The Nuanced Thinker


Figure kneeling in prayer, 1856, by Francois-Barthelemy-Marius Abel (1832-1870).


The Nuanced Thinker

What makes someone a nuanced thinker, someone who can really tease the torn from the tied and the wheat from the chaff?

First and foremost, the nuanced thinker is one who knows that it is he who is coming to the table, and not an “objective” observer. He may not be able to see all or any of his biases, but he intuits that they are there. In doing so, he takes a step back from certainty.

The nuanced thinker is one who is able to see through the eyes of every perspective and honor “the” point. No matter how small or confused it may be, he knows that everyone indeed has a point and it is in their dissary where a peak of the unmet need shines through. In doing so, he takes a step toward compassion.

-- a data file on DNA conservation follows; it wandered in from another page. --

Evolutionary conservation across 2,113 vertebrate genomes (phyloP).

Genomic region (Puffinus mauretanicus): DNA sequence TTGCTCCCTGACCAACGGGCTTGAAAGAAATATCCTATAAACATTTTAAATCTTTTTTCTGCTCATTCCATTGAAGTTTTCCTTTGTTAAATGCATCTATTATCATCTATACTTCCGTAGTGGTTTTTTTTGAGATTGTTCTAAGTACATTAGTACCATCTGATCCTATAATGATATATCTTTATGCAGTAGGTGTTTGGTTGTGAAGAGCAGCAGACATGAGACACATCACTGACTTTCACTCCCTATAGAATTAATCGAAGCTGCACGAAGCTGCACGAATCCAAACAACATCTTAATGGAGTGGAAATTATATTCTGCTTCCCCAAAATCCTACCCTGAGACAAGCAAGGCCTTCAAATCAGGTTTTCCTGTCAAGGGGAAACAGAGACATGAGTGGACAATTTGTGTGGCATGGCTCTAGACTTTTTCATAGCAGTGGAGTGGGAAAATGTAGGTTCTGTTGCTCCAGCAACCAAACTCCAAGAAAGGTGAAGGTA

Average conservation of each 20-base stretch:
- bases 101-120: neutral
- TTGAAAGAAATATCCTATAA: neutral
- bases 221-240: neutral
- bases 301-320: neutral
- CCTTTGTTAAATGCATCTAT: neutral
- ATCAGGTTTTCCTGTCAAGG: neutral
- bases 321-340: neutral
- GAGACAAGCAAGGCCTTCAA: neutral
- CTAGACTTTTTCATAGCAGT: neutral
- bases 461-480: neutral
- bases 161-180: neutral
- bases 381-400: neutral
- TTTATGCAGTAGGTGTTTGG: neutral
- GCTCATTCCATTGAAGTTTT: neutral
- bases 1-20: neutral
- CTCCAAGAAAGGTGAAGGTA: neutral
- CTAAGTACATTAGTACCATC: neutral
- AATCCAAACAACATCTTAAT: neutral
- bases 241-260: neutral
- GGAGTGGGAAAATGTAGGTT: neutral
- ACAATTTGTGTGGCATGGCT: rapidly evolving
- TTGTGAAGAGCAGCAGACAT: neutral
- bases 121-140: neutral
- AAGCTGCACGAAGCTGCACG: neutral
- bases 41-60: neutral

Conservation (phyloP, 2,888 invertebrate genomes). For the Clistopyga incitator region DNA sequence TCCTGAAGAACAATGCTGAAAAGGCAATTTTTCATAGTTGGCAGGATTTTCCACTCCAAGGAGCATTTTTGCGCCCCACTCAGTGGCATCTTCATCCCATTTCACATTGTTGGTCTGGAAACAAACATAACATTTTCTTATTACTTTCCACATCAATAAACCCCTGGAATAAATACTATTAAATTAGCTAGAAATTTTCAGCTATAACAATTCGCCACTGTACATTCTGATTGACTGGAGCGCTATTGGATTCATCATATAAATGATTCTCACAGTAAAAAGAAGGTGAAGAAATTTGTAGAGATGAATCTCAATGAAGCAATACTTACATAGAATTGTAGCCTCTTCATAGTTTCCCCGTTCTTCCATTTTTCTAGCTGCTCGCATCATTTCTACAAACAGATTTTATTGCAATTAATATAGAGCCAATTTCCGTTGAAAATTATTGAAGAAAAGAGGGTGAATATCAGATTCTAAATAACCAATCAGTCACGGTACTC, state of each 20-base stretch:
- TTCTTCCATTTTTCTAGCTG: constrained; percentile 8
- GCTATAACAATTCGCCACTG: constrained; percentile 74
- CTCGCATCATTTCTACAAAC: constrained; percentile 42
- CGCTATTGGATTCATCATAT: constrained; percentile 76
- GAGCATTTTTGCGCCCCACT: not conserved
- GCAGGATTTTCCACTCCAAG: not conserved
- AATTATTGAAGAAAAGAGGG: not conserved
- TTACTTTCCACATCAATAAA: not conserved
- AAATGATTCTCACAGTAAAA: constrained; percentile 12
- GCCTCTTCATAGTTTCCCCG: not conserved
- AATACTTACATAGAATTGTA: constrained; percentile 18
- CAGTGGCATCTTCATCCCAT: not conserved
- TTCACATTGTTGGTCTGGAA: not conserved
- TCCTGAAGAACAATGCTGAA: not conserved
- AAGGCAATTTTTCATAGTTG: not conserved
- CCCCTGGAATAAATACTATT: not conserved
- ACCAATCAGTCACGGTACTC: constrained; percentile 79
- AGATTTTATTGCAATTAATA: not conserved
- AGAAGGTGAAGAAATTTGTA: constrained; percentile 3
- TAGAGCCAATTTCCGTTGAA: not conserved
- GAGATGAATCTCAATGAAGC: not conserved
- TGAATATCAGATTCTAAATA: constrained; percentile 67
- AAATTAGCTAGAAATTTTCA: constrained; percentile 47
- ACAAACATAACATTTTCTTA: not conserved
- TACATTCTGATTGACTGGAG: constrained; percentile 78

The nuanced thinker is one who seeks to find the trace of self deception in himself before the he does so in others. While some cry out about how devilish or dismayed the “other” is, the nuanced thinker is more concerned with the fact that he may be just as illusioned. In doing so he takes yet another step away from certainty.

The nuanced thinker is one who is able to hold two opposing and seemingly paradoxical ideas at the same time, and again recognize the point that each of them has. He mediates the bordering clash between the two in such a way where he hears their fundamental needs and holds them up so that both may see that they, in fact, want the same end but through different means. In doing so he takes yet another step towards compassion.

Though this thinker is not in the game to be right, he knows that in reality, he is both for the truth and for his shadow which desires prestige. In so far as he can acknowledge it, he comes to mitigate those forces so that the liar in him can speak truth to the liar in us all.

Our thinker, this dedicated thinker, is ultimately the one who stands in the middle of all positions and kneels, for he knows that he cannot be absolutely certain. This is what keeps him from casting stones while all others sling; it is his humility that lets him hear others for the very first and last time.

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